Have you ever considered the connection between the way you drive your car and the way you live your life? Do you aim to get to your destination in the shortest possible time by taking the quickest route? Do you travel on motorways stuck in the inside lane, perhaps afraid to overtake anyone? Do you stay in the middle lane doing a steady 70 miles per hour, regardless of whether or not there are vehicles in the inside lane, or behind you waiting to pass? Are you stuck in the way you do things? Do you speed in the outside lane expecting slower vehicles to get out of your way? Or do you avoid motorways at all costs because they are too frightening? Have you ever thought to yourself ‘I don’t remember the last few minutes of the journey – my mind was elsewhere’!] How frightening is that! Do you ever take in the views as you drive along, or are you too focussed on the road ahead? Do you consider taking an alternative route down winding roads or country lanes? Do you stop and have a break?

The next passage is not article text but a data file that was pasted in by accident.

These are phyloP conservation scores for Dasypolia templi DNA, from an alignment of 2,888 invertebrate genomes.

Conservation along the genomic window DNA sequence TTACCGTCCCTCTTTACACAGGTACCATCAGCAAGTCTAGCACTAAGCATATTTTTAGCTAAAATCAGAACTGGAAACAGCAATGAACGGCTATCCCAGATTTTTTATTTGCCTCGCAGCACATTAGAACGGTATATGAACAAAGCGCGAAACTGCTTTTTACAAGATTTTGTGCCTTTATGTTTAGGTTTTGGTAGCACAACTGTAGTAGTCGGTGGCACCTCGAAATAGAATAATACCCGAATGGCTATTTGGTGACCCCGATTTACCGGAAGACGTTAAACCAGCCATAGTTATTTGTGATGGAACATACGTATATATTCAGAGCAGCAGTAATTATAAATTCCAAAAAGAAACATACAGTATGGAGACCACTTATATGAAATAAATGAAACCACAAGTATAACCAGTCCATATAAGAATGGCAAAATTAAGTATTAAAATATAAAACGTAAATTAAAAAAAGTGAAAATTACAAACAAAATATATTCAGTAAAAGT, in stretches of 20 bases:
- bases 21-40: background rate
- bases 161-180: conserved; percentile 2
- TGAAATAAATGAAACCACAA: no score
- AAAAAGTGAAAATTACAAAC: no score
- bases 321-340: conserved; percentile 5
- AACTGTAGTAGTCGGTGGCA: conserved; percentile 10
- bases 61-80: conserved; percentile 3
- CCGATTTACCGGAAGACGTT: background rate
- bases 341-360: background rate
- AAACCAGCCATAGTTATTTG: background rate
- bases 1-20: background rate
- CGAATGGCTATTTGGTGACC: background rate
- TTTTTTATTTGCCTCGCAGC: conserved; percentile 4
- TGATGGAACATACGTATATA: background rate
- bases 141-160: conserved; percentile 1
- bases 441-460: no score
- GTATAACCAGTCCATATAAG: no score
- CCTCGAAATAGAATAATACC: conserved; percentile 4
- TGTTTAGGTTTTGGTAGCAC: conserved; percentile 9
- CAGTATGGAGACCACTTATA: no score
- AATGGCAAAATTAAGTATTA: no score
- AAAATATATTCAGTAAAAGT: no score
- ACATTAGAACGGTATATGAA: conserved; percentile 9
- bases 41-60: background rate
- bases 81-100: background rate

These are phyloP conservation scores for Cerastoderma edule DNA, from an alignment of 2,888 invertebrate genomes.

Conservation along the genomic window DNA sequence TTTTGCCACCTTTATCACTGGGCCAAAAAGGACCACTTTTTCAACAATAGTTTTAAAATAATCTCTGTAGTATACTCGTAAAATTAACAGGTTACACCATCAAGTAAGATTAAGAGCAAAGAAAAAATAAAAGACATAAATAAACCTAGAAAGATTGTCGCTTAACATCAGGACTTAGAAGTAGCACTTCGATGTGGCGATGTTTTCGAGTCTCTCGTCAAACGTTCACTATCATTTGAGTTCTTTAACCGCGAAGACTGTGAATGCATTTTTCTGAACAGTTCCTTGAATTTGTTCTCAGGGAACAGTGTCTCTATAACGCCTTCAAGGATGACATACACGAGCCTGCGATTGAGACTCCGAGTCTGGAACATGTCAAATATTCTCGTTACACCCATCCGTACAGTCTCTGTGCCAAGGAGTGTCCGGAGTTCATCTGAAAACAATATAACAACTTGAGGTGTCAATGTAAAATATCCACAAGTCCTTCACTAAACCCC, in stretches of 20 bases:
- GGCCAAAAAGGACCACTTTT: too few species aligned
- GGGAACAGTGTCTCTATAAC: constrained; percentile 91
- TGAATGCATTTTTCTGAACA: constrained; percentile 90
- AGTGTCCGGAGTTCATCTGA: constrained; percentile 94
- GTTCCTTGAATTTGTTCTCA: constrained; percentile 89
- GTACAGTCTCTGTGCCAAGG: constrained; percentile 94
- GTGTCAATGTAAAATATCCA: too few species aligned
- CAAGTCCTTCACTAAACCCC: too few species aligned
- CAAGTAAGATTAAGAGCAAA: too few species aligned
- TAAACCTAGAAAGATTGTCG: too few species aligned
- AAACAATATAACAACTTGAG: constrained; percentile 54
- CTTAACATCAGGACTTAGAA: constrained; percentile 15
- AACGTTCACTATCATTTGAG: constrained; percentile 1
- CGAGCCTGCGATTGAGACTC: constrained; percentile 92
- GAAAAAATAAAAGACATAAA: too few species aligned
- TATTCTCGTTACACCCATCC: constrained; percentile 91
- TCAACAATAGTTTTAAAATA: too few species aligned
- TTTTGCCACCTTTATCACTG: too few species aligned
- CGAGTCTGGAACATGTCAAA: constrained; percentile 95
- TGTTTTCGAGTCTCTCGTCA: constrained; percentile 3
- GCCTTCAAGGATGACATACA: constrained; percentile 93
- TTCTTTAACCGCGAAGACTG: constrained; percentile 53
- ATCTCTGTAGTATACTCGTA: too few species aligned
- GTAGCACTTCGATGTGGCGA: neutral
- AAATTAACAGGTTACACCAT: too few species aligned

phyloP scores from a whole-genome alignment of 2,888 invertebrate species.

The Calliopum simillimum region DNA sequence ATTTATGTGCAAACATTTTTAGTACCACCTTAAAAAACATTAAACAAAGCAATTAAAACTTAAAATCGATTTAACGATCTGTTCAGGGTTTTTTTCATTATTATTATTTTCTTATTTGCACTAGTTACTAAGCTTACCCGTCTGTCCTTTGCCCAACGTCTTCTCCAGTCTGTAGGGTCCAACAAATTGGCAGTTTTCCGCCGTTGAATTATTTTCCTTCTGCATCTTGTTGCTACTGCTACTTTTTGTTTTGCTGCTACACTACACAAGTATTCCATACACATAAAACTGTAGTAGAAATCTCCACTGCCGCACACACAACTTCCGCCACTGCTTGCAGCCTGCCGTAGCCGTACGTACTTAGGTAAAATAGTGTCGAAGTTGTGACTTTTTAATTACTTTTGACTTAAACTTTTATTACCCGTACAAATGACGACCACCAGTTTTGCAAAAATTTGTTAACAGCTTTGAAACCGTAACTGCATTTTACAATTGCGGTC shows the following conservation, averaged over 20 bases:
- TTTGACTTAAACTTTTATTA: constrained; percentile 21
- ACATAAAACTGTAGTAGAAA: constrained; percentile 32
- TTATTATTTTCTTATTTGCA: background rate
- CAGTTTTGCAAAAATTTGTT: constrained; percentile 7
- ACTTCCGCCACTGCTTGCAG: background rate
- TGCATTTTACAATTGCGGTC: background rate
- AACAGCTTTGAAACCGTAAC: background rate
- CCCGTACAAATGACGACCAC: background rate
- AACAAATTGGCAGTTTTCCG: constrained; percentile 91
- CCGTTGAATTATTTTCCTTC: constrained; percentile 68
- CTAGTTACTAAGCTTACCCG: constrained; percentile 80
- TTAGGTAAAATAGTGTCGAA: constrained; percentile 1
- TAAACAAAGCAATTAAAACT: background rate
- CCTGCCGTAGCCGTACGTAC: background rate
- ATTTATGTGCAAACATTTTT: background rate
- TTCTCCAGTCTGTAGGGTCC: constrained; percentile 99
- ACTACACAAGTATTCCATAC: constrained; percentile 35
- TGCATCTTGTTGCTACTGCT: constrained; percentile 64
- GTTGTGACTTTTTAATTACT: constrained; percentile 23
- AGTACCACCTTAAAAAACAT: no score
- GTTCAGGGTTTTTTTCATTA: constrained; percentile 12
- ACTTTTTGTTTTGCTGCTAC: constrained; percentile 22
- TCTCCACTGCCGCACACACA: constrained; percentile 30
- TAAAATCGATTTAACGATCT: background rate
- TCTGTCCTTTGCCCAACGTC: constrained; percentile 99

Do you live your life in the same way? Are you intent on getting from A to B as quickly as possible? Where is B anyway and who has determined it? Is it the end of your journey in life? Are you choosing the route or has it been pre-determined and, if the latter, who chose it? A parent, perhaps? Or are you using satnav (again not your decision) or a road map, a route that you have chosen? Is the route one which was good enough for your parents, perhaps ‘one that they always did’, thus ‘making’ it good enough for you? Or are you afraid of choosing for yourself because you know they – your parent(s) – wouldn’t approve?
Is it time to pull into a ‘picnic area’, take a break and re-assess the direction you are taking in life – or ‘life’ is taking you? Are there changes you can make to give your life more freedom, i.e. not living to someone else’s script with more choice. By ‘choosing’ to do something rather than doing it ‘because we have to’ we take the power of the decision into our own hands together with the responsibility. Perhaps we have been avoiding taking responsibility for our lives by merely ‘mindlessly’ getting on with it.